“A Target that does not employ any black people in the upper-level management is not part of my community. It’s not; it’s not a part of my community. Your pharmacy that gives billions of dollars to pharmaceutical companies, although my grandmother does get her drugs from there, you don’t give anything back to her. All you do is take. The drug store that burned down; where is the investment in the community?” Prince said. “Let me put a disclaimer on it. I’m not advocating for violence. I’m not advocating for looting. I’m advocating for white people to do the right thing. You want it stop burning? Stop treating us like we need to burn it!”
Milwaukee Police Chief Alfonso Morales condemned this kind of thinking. “These businesses are from our community. These are businesses that grandma goes to get her medication. These are businesses that grandma walks to get her food,” he said Saturday during a press conference cut short by yelling protesters.
As the days went on, Howell said he was “scared” to stick around, even if “the world was finally listening.” There have been too many incidents of violence — committed by protesters against police, police against protesters, protesters against counter-protesters and counter-protesters against protesters — for Howell to feel safe and feel like he could keep Kezman safe. One night, they saw young people stealing, driving and crashing U.S. Postal Service trucks. “Mail trucks, really?” Howell wondered. That was one of the signs for that some people were going too far and lost sight of the original protest.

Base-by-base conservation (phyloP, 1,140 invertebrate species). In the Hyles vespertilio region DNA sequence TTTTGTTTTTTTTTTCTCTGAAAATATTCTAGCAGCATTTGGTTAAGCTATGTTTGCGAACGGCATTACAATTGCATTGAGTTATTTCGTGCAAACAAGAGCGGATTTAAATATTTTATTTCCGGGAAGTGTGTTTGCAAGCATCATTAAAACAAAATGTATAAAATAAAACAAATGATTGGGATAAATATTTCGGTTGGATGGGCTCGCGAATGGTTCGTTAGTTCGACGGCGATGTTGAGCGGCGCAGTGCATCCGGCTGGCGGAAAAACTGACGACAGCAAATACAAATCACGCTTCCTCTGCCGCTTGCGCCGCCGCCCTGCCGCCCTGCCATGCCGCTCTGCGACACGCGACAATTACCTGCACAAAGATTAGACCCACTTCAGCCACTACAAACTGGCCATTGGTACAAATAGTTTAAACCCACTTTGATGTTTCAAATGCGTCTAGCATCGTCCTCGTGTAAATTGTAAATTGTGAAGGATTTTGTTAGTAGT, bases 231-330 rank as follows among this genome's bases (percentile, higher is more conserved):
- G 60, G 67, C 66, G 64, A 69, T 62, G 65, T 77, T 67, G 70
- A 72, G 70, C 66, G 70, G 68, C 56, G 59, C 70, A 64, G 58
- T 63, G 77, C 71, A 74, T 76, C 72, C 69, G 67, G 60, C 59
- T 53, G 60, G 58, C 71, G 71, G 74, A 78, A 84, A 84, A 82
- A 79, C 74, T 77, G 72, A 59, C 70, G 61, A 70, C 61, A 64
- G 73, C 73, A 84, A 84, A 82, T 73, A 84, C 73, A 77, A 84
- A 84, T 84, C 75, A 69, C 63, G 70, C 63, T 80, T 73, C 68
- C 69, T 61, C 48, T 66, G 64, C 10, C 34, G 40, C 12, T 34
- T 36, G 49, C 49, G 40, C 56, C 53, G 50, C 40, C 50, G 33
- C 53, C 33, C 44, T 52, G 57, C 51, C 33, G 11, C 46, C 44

During his box-truck speech on Saturday, Prince said: “You want to talk about 400 years of systemic oppression to slavery to Jim Crow to prison convict leasing to mass incarceration to everything that black folks continue (to face); to Eric Garner to Tamia Rice to Orlando Castillo to George Floyd to everything we’ve endured ... It’s why Maya Angelou said ‘And Still I Rise.’ But still we rise. But still we rise! The United States of America has the phoenix on the dollar bill. We, the black people, are the phoenix. And still we will rise.”
Clarification: The story has been updated from an earlier form.